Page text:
On Friday, though, Kohl’s explicitly noted in its press release that its board is currently reevaluating ways that the retailer can monetize its real estate. Franchise Group had been planning to finance a portion of its Kohl’s acquisition by selling a chunk of Kohl’s real estate to another party and then leasing it back. This likely gave Kohl’s an idea of what sort of value it could fetch for its owned bricks-and-mortar stores and distribution centers.

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“Now you’ve got an environment where financing has changed so much that it may in fact be more attractive to use real estate as a monetization vehicle,” Boneparth told CNBC in a phone interview.

“When you combine that with what we think the levels of the stock are, it becomes a much different exercise than it was in a previous financing environment,” he explained. “It’s no secret that Kohl’s has a very big asset on the balance sheet: Real estate.”

As of Jan. 29, Kohl’s owned 410 locations, leased another 517 and operated ground leases on 238 of its shops. All of its owned real estate was valued at a little more than $8 billion at that time, an annual filing shows.

Pros and cons

Proponents of sale-leaseback deals argue it’s a convenient way for companies to come up with funds to put toward future growth, so long as there is a buyer for the real estate. But it also leaves the seller with having to meet lease obligations since they would be renting the property they just sold.

Those leases could become much more difficult to break and rents can fluctuate across markets. Kohl’s said in its annual filing that a typical store lease has an initial term of 20 to 25 years, with four to eight five-year renewal options.

In 2020, Big Lots reached a deal with private-equity real estate firm Oak Street to raise $725 million from selling four company-owned distribution centers and leasing them back. It gave the big-box retailer additional liquidity during near the onset of the Covid-19 pandemic.

Also in 2020, Bed Bath & Beyond completed a sale-leaseback transaction with Oak Street, in which it sold about 2.1 million square feet of commercial real estate and netted $250 million in proceeds. Mark Tritton, the Bed Bath CEO at the time, touted the deal as a move to raise capital to invest back in the business. Now, though, Bed Bath is facing another cash crunch as its sales slump and Tritton was ousted from his role earlier this week.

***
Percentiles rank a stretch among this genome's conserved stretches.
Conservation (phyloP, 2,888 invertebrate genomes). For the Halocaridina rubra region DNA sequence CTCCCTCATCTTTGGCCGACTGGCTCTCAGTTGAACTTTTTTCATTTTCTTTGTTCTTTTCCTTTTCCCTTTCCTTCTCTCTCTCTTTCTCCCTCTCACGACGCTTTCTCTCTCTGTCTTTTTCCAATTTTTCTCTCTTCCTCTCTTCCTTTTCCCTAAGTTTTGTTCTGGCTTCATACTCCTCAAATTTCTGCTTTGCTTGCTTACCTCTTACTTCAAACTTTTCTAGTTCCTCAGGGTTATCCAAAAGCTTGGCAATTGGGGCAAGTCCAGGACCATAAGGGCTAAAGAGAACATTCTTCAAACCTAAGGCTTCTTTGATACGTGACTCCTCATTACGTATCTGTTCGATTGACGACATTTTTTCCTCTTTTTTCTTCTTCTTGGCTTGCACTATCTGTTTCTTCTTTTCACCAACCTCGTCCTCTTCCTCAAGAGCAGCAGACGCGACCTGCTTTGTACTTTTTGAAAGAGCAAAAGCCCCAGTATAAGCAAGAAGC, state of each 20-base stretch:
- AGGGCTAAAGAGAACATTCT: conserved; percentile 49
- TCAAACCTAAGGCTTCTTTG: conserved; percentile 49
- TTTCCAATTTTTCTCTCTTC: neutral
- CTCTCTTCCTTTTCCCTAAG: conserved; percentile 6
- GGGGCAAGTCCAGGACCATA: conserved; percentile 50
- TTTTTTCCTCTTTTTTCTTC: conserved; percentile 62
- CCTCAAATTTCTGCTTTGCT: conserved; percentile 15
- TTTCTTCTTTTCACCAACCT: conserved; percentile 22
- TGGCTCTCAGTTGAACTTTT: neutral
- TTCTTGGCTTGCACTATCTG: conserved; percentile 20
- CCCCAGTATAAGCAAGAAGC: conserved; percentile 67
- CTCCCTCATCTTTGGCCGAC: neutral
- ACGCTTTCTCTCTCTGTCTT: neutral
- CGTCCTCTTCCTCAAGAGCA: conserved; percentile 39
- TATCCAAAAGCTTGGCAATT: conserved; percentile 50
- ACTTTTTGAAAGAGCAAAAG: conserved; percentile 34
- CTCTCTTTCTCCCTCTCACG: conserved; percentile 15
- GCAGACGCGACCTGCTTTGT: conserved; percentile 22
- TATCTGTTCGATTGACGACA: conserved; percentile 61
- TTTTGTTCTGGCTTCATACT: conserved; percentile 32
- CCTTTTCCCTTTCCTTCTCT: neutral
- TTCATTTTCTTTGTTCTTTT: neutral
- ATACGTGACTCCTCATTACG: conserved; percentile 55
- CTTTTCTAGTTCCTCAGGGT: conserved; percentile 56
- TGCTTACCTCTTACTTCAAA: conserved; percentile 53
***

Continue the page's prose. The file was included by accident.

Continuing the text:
Oak Street had been planning to offer financing to Franchise Group in a Kohl’s deal, CNBC previously reported, according to a person familiar with the discussions. A representative from Oak Street didn’t respond to CNBC’s request for comment.

Kohl’s on Friday reaffirmed its plan to conduct a $500 million accelerated stock buyback later this year. It reduced its revenue guidance for the fiscal second quarter, citing a recent softening in consumer demand amid decades-high inflation.

“Clearly the the consumer is under even more pressure today,” Kohl’s CEO Michelle Gass told CNBC in a phone interview. “We’re not immune to that … but Kohl’s stands for value. And at times like this it’s more important than ever to amplify that message.”

She added that Kohl’s partnerships with Amazon and Sephora remain in place and part of the company’s longer-term strategy to win over new customers.

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“The conclusion of the board process was absolutely the right answer,” she said.

Kohl’s shares ended Friday trading down nearly 20% and at one point touched a new 52-week low of $27.65. Shares of Franchise Group ended the day down 7.5% and also touched a new 52-week low of $31.67 during trading.

Macellum didn’t respond to CNBC’s request for comment.

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Exclusive: Travel Smarter This Summer with This Rosetta Stone-Highlighted Bundle – TalkOfNews.com

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Travel Smarter This Summer with This Rosetta Stone-Highlighted Bundle

#Travel #Smarter #Summer #Rosetta #StoneHighlighted #Bundle

Disclosure: Our goal is to feature products and services that we think you’ll find interesting and useful. If you purchase them, Entrepreneur may get a small share of the revenue from the sale from our commerce partners.

Summer is here, and you may be gearing up for all sorts of leisure or business travel. But unless you’re the type of person to spend millions to eat lunch with Warren Buffett, you have some concerns about globe-trotting. It’s not cheap to see the world, so you owe it to yourself to find ways to save money and make sure you get the absolute most out of every travel experience.



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See the world better than ever. Get The World Traveler Bundle ft. Rosetta Stone Lifetime Subscription for $159.20 from now until July 18 with code ROSETTA20.